7. Repeat the task for the set number of plays.
  8. Task completed.


Parkinson’ Disease

Stoffers et al., 2003 evaluated sequential visuospatial memory span using an adapted Corsi Block-Tapping Task in patients with treated and untreated group of Parkinson’s patients showed memory span deficits in comparison to the controls.

Alzheimer’s Disease

Guariglia (2007) evaluated spatial memory in patients with Alzheimer’s disease using the Corsi Block-Tapping test. The 9 blocks were irregularly arranged on the board such that the numbered side was only visible to the examiner. The blocks were tapped by the examiner in increasing lengths of the sequence for each trial, and the participants were required to replicate the sequence after each demonstration immediately. Patients with Alzheimer’s disease showed worse performance than the controls. However, the task was unable to differentiate between patients with mild and moderate Alzheimer’s disease.

Attention Deficit Hyperactivity Disorders

Rizzutti et al., 2008 evaluated the clinical and neuropsychological findings in children with suspicion of attention deficit hyperactivity disorder (ADHD). Of the 75 children meeting the criteria for ADHD, 35 were of the inattentive type, 28 of combined type and 12 were hyperactive/impulsive. Forward and Backward Corsi Block-Tapping task was used to assess the visuospatial memory of the children. The negative correlation between the digit score and the Corsi test results was observed. The study suggested that these multiple interrelations between the scores of neuropsychological batteries could potentially be used for detailed delimitation of the clinical profile of children with ADHD.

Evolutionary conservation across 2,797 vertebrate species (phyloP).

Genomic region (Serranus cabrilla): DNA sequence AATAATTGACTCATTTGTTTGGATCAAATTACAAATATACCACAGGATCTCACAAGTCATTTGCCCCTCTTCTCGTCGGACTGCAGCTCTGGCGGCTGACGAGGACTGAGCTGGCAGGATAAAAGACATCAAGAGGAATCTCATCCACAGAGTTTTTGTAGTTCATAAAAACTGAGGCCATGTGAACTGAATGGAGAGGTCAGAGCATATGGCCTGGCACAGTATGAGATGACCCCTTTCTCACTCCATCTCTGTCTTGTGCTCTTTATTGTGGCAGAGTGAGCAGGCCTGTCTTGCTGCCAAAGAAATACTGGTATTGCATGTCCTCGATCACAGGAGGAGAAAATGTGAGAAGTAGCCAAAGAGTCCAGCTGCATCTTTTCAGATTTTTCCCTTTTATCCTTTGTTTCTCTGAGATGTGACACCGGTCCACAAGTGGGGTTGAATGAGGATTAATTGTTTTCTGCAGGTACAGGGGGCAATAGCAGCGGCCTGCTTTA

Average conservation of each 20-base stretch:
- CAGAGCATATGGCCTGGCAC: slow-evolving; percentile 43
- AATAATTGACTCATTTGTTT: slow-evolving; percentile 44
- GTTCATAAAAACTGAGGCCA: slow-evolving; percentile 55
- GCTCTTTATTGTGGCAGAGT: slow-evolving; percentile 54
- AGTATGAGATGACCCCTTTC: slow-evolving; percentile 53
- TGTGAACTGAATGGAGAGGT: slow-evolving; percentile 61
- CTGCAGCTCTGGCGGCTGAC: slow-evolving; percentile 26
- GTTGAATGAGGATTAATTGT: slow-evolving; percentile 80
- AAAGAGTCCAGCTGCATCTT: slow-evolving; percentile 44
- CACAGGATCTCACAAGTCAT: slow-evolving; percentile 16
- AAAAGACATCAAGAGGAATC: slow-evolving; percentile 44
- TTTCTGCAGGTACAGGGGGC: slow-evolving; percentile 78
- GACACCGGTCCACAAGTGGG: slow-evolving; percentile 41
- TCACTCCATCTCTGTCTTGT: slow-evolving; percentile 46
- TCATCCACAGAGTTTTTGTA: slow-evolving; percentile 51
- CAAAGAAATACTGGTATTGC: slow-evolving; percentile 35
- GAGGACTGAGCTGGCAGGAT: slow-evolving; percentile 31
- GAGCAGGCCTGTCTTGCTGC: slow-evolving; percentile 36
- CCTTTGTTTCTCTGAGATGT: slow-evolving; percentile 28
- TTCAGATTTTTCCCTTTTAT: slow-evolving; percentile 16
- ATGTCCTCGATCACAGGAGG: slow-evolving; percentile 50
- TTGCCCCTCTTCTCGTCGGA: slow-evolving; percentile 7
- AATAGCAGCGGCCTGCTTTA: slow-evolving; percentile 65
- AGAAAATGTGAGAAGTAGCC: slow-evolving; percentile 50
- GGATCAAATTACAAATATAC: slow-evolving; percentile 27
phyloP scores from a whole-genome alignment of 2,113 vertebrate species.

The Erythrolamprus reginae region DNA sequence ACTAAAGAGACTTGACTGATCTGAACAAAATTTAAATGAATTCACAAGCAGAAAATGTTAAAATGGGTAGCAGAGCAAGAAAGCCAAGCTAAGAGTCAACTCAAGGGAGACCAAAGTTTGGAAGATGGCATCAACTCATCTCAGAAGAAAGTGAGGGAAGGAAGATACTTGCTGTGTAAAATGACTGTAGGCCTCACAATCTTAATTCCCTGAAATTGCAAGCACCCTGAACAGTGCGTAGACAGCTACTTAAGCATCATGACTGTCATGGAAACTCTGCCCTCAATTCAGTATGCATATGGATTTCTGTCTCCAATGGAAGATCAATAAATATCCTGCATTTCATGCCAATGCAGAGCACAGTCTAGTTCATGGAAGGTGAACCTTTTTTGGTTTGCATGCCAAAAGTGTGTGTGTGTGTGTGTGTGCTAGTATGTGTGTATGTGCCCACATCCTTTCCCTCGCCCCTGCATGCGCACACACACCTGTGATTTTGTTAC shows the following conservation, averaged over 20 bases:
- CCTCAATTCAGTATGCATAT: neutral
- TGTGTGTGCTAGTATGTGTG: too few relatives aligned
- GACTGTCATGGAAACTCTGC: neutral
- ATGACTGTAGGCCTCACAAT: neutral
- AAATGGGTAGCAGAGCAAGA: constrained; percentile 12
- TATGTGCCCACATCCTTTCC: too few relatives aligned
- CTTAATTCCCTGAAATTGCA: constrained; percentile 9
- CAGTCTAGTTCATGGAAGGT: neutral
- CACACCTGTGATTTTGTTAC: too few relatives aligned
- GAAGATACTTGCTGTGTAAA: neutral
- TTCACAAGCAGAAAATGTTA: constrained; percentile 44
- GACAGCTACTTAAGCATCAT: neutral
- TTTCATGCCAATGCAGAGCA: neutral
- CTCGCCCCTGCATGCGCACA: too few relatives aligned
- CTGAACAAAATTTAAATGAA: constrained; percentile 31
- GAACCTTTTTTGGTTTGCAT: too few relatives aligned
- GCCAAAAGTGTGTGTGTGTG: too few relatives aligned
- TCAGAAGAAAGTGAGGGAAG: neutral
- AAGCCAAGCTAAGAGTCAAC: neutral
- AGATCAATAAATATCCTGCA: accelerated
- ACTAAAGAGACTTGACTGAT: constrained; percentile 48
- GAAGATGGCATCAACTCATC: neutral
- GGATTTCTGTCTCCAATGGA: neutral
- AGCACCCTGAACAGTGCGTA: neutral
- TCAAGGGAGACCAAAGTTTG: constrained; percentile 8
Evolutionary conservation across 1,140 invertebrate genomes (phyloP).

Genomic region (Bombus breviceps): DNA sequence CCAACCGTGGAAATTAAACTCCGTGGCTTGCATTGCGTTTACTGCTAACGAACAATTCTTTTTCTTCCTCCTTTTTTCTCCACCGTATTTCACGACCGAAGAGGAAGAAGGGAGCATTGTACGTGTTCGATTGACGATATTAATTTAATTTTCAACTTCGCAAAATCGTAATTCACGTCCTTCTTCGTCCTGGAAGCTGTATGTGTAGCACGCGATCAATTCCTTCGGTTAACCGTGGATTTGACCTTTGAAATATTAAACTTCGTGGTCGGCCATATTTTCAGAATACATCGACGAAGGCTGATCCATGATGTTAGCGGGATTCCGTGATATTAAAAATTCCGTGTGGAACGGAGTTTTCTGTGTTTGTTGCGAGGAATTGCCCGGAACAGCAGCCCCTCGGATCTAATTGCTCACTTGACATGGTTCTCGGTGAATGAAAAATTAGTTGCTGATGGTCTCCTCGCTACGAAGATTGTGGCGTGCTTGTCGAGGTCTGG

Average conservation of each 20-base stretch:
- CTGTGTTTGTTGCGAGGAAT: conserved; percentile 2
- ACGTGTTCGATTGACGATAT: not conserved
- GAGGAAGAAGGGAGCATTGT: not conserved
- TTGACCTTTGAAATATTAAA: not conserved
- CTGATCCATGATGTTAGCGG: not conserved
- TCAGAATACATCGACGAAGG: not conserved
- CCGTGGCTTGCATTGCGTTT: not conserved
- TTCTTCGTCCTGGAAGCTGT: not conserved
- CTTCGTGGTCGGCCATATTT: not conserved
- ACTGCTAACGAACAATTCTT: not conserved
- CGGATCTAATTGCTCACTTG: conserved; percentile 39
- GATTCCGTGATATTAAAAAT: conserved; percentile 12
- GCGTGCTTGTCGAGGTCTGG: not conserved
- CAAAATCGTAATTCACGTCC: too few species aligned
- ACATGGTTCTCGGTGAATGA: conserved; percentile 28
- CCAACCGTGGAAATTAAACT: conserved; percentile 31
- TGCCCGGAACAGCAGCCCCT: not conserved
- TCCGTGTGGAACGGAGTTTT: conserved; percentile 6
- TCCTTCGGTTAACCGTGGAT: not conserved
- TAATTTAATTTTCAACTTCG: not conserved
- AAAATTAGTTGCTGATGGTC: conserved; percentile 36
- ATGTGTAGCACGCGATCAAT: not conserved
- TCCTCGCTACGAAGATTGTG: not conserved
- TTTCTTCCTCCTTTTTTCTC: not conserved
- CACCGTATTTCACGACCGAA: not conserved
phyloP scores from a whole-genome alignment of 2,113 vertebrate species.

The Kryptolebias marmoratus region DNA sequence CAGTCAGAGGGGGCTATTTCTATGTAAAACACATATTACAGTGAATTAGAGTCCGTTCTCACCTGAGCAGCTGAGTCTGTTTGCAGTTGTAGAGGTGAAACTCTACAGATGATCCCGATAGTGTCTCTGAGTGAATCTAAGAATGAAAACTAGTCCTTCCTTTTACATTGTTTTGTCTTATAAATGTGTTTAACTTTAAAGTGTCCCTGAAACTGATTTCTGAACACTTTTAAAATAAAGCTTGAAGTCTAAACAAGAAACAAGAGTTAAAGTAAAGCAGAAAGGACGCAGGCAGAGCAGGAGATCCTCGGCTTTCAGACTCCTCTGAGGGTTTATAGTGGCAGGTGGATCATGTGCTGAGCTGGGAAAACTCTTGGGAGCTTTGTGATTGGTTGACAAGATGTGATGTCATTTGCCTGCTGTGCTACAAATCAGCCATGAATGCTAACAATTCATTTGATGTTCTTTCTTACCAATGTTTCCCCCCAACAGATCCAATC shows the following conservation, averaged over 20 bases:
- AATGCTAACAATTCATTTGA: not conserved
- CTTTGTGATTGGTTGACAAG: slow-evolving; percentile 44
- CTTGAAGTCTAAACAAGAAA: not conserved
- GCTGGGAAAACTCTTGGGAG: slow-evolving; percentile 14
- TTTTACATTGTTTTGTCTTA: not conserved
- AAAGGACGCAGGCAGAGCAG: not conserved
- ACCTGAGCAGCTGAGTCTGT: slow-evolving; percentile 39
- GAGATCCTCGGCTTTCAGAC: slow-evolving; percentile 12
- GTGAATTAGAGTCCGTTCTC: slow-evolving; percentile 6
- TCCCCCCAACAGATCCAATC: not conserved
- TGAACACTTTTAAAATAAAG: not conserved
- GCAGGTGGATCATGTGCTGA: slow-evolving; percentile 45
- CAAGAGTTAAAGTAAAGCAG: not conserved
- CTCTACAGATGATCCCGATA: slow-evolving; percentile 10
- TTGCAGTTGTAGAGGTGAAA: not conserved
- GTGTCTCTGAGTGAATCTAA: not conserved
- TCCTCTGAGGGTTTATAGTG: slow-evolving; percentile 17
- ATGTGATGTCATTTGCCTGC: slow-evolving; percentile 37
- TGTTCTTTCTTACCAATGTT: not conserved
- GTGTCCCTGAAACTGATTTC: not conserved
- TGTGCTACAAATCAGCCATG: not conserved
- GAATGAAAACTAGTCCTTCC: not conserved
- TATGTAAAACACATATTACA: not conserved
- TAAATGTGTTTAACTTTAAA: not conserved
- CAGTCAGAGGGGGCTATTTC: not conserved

Fabry Disease

Cocozza et al., 2018 performed a resting state fMRI study to evaluate the presence of Default Mode Network (DMN) modifications in Fabry Disease (FD). The study further evaluated the possible correlations with neuropsychological scores obtained in Corsi Block-Tapping test among other tests. The Fabry disease group did not significantly differ in scores in comparison to the healthy controls.

Chronic Vestibular Failure

Popp et al., 2017 evaluated 16 patients with a unilateral vestibular failure (UVF) and 18 patients with bilateral vestibular failure (BVF) to understand the functional consequences of chronic vestibular failure on different cognitive domains. Forward and backward Corsi Block Tapping Test was used to assess the working memory and executive function. The evaluation results revealed that BVF patients were significantly impaired in all of the examined cognitive domains. Whereas, the UVF patients exhibited impairments in their visuospatial abilities, and in one of the two processing speed tasks.

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Results and Data Analysis